Johannesburg - South Africans will find a little comfort in knowing that they are not alone after Bafana Bafana were mocked for being the lowest ranked team going into the 2010 World Cup draw (85th).
They also went on to become the first host country to fail to go beyond the group stages in the history of the event.
Ahead of Friday’s 2018 draw, Russia is in the same boat. Although seeded as hosts, they will go into the draw as the lowest ranked side at 65.
So, when the tournament starts they will be hoping not to follow in Bafana’s footsteps by failing to get out of the group stages.
Kick off the tournament
Russia are not considered a major threat in world football, especially after finishing last in the group stage of the Uefa European Championship last year. Without needing to qualify, they have only played friendly matches and are not expected to pose a serious challenge – just like Bafana weren’t.
But, for now, it is all about Friday’s event. The State Kremlin Palace in Moscow is the place to be for those who were lucky enough to book a spot in next year’s finals.
South Africans will join millions who miss out on the world’s spectacle.
As the host nation, Russia will automatically go into Group A and kick off the tournament in the first match on June 14.
Interestingly, according to the seeding, all but one of the world’s top 10 countries are going to Russia, with ninth-placed Chile the only casualty in the qualifiers.
Multiple World Cups
Only four countries ranked in the top 20 won’t be in Russia. Wales, Italy and Netherlands, who are ranked 14, 15 and 20, respectively, join Chile as the other top teams not going to the finals.
Brazil, the most successful nation in the history of the World Cup, with five wins, have not once failed to qualify for the event and will be looking to extend their lead at the top.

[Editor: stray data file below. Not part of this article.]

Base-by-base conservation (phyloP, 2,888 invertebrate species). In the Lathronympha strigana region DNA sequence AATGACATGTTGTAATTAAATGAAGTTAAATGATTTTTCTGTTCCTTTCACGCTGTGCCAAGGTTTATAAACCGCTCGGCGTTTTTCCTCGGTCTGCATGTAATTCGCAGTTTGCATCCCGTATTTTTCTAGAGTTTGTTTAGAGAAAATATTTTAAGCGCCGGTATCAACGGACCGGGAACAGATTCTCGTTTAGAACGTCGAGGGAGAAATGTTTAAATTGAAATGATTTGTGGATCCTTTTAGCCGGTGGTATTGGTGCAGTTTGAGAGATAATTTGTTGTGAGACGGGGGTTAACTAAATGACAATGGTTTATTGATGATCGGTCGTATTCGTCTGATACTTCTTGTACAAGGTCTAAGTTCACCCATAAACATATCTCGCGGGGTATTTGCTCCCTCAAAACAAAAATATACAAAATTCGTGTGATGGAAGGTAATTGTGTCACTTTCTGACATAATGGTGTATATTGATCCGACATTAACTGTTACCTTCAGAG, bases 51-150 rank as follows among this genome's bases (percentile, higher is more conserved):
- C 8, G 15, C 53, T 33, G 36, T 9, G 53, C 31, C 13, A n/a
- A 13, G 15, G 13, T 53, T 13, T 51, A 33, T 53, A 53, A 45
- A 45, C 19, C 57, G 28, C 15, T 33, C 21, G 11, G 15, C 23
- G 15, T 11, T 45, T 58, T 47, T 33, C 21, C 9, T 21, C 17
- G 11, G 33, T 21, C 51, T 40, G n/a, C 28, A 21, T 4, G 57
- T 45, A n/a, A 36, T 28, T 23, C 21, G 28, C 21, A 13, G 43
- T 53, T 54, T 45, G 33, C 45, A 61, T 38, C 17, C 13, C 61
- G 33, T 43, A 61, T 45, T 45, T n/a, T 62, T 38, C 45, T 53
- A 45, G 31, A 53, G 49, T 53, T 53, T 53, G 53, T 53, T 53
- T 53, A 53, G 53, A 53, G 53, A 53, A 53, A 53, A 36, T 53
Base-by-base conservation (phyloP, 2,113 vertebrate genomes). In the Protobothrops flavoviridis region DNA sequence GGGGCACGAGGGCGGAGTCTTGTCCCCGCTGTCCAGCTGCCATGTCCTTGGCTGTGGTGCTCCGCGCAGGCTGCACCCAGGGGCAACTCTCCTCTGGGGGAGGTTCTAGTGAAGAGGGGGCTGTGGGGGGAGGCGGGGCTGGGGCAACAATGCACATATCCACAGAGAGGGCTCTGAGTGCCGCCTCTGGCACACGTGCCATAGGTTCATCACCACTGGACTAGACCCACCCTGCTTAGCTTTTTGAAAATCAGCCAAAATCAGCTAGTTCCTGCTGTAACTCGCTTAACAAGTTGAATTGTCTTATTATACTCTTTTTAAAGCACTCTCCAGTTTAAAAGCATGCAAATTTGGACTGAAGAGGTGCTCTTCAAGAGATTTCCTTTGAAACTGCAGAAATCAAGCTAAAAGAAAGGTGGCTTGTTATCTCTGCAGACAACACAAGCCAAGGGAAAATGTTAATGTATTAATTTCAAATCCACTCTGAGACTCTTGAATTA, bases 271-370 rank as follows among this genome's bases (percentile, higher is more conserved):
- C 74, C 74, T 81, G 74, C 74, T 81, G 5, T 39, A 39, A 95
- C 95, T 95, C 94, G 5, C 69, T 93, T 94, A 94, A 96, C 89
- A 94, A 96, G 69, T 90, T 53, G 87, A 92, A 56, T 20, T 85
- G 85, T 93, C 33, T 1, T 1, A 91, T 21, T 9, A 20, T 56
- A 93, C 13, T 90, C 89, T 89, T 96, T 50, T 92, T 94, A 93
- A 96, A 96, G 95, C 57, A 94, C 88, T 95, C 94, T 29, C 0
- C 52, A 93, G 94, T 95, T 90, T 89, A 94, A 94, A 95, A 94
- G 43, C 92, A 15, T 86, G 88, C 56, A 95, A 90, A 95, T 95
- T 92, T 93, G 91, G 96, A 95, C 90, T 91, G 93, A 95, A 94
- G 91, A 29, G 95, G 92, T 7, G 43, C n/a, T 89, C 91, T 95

The absence of four-time champions Italy means defending champions Germany (also with four titles) are the only ones who can catch Brazil – if they can successfully defend their title.
With two titles each, Argentina and Uruguay are the only other countries to have won multiple World Cups.
England, France and Spain have each won the World Cup once.
According to the rules, no group may have more than one team from the same continental confederation – with the exception of Uefa, which may have no more than two in a group.
But no two South American countries, African teams or Asian sides can be drawn together.
The European confederation has more numbers at 14, including the hosts.
Drop in the rankings
The pots were determined by each country’s October Fifa ranking, with pot one containing the seven highest-ranked teams as well as the hosts. This means that eighth-ranked Spain falls into pot two.
Spain, who won their maiden title in 2010, have been dealt a blow after being pushed out of pot one to accommodate hosts Russia and this could see them facing one of the world’s powerhouses.
Having gone through the qualifiers without a loss in 10 games – nine wins and a draw – Spain’s drop in the rankings in recent years was their undoing as they now face the possibility of meeting one major country in the opening round.
This means that there could quite easily be a group with Argentina and Spain or England and Brazil.
Belgium and Uruguay could find themselves in the same group.
This will be revealed on Friday when all eyes will be on the Kremlin.
The top two teams from each group will advance to the knockout stages (round of 16).